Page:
Lettuce (Salad Herb)

Lettuce is the best known and most universally used of all salad herbs. It is available in a variety of shapes, textures and colors. One of the most attractive and is the “Lollo” above with its pretty frilled, red leaves.
Lettuce leaves not only form the primary ingredient for delicious and varied salads, but also form the basis for beautiful food presentations and garnishes.
There are six main Culivar groups of lettuce:
  • Butterhead, also called Boston or Bibb, forms loose heads; it has a buttery texture. Butterhead cultivars are most popular in Europe.
  • Chinese lettuce types generally have long, sword-shaped, non-head-forming leaves, with a bitter and robust flavour unlike Western types, appropriate for use in stir-fried dishes and stews. Chinese lettuce cultivars are divided into “stem-use” types, and “leaf-use” types such as.
  • Crisphead, also called Iceberg, which form tight, dense heads that resemble cabbage. They are generally the mildest of the lettuces, valued more for their crunchy texture than for flavour. Cultivars of iceberg lettuce are the most familiar lettuces in the USA. The name Iceberg comes from the way the lettuce was transported in the US starting in the 1920s on train-wagons covered in crushed ice, making them look like icebergs.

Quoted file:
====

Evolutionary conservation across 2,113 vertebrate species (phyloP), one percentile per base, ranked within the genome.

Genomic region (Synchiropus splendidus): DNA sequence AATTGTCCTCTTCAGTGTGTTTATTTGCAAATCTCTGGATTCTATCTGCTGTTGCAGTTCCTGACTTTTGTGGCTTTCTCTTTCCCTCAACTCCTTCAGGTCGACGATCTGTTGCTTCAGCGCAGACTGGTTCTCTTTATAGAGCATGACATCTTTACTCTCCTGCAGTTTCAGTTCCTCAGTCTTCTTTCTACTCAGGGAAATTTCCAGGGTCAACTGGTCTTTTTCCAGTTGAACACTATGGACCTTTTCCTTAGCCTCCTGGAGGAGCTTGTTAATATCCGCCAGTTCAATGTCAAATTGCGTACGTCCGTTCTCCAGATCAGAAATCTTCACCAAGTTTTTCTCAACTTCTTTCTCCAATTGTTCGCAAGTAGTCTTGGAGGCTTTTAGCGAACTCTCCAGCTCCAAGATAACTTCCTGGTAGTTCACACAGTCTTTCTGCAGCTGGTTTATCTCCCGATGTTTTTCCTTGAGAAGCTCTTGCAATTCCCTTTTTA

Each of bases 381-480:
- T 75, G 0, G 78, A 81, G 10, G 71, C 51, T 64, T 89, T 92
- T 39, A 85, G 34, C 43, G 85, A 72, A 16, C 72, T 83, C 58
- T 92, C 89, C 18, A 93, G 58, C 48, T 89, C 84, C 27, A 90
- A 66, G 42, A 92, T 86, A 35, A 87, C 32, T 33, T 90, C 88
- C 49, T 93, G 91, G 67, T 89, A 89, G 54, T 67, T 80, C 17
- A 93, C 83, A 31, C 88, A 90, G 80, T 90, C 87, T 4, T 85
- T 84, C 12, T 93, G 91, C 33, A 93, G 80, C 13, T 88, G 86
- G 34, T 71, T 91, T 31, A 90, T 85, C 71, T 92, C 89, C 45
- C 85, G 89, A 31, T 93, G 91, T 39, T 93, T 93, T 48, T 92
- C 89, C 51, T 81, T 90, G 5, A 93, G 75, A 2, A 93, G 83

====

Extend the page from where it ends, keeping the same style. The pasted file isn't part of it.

• Looseleaf, with tender, delicate, and mildly flavoured leaves. This group comprises oak leaf and lollo rosso lettuces.
  • Romaine, also called Cos, is a head-forming type with elongated leaves.
  • Summer Crisp, also called Batavian, which form moderately dense heads with a crunchy texture; this type is intermediate between iceberg and looseleaf types. 

 

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